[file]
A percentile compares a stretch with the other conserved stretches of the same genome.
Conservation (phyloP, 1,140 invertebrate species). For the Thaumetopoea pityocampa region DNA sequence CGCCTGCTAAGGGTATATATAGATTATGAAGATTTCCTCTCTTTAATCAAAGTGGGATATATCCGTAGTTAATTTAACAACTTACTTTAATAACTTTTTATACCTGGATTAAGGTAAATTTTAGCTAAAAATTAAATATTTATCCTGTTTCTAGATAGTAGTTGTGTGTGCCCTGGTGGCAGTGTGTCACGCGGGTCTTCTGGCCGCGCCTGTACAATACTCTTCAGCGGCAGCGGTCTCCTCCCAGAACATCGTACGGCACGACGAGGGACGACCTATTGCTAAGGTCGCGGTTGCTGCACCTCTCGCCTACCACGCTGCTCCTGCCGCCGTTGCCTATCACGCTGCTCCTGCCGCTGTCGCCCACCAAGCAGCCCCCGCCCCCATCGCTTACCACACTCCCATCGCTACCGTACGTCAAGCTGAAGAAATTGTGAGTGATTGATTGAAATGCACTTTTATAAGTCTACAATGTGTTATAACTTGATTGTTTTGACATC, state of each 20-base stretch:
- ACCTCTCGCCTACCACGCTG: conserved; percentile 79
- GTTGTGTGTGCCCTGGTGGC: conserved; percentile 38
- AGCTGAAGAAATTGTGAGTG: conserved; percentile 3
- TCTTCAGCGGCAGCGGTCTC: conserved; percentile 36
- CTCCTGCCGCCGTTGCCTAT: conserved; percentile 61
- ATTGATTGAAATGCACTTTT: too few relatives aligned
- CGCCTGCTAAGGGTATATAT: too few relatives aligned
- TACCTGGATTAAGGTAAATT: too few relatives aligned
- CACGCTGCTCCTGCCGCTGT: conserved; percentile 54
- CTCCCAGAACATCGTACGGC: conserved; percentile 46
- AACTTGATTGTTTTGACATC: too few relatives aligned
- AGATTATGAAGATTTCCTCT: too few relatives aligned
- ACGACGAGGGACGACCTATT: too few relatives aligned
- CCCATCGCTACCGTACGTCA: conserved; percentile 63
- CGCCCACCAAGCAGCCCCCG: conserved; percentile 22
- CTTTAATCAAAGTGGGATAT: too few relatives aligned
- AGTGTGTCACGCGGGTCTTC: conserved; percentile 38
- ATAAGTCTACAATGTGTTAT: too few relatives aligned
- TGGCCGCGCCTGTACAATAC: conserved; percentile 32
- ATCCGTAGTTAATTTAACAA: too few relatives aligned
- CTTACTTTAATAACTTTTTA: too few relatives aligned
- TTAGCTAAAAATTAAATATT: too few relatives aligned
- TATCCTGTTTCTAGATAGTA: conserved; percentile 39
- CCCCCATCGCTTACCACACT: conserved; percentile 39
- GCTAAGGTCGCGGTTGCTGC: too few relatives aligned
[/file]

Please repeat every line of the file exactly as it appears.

A percentile compares a stretch with the other conserved stretches of the same genome.
Conservation (phyloP, 1,140 invertebrate species). For the Thaumetopoea pityocampa region DNA sequence CGCCTGCTAAGGGTATATATAGATTATGAAGATTTCCTCTCTTTAATCAAAGTGGGATATATCCGTAGTTAATTTAACAACTTACTTTAATAACTTTTTATACCTGGATTAAGGTAAATTTTAGCTAAAAATTAAATATTTATCCTGTTTCTAGATAGTAGTTGTGTGTGCCCTGGTGGCAGTGTGTCACGCGGGTCTTCTGGCCGCGCCTGTACAATACTCTTCAGCGGCAGCGGTCTCCTCCCAGAACATCGTACGGCACGACGAGGGACGACCTATTGCTAAGGTCGCGGTTGCTGCACCTCTCGCCTACCACGCTGCTCCTGCCGCCGTTGCCTATCACGCTGCTCCTGCCGCTGTCGCCCACCAAGCAGCCCCCGCCCCCATCGCTTACCACACTCCCATCGCTACCGTACGTCAAGCTGAAGAAATTGTGAGTGATTGATTGAAATGCACTTTTATAAGTCTACAATGTGTTATAACTTGATTGTTTTGACATC, state of each 20-base stretch:
- ACCTCTCGCCTACCACGCTG: conserved; percentile 79
- GTTGTGTGTGCCCTGGTGGC: conserved; percentile 38
- AGCTGAAGAAATTGTGAGTG: conserved; percentile 3
- TCTTCAGCGGCAGCGGTCTC: conserved; percentile 36
- CTCCTGCCGCCGTTGCCTAT: conserved; percentile 61
- ATTGATTGAAATGCACTTTT: too few relatives aligned
- CGCCTGCTAAGGGTATATAT: too few relatives aligned
- TACCTGGATTAAGGTAAATT: too few relatives aligned
- CACGCTGCTCCTGCCGCTGT: conserved; percentile 54
- CTCCCAGAACATCGTACGGC: conserved; percentile 46
- AACTTGATTGTTTTGACATC: too few relatives aligned
- AGATTATGAAGATTTCCTCT: too few relatives aligned
- ACGACGAGGGACGACCTATT: too few relatives aligned
- CCCATCGCTACCGTACGTCA: conserved; percentile 63
- CGCCCACCAAGCAGCCCCCG: conserved; percentile 22
- CTTTAATCAAAGTGGGATAT: too few relatives aligned
- AGTGTGTCACGCGGGTCTTC: conserved; percentile 38
- ATAAGTCTACAATGTGTTAT: too few relatives aligned
- TGGCCGCGCCTGTACAATAC: conserved; percentile 32
- ATCCGTAGTTAATTTAACAA: too few relatives aligned
- CTTACTTTAATAACTTTTTA: too few relatives aligned
- TTAGCTAAAAATTAAATATT: too few relatives aligned
- TATCCTGTTTCTAGATAGTA: conserved; percentile 39
- CCCCCATCGCTTACCACACT: conserved; percentile 39
- GCTAAGGTCGCGGTTGCTGC: too few relatives aligned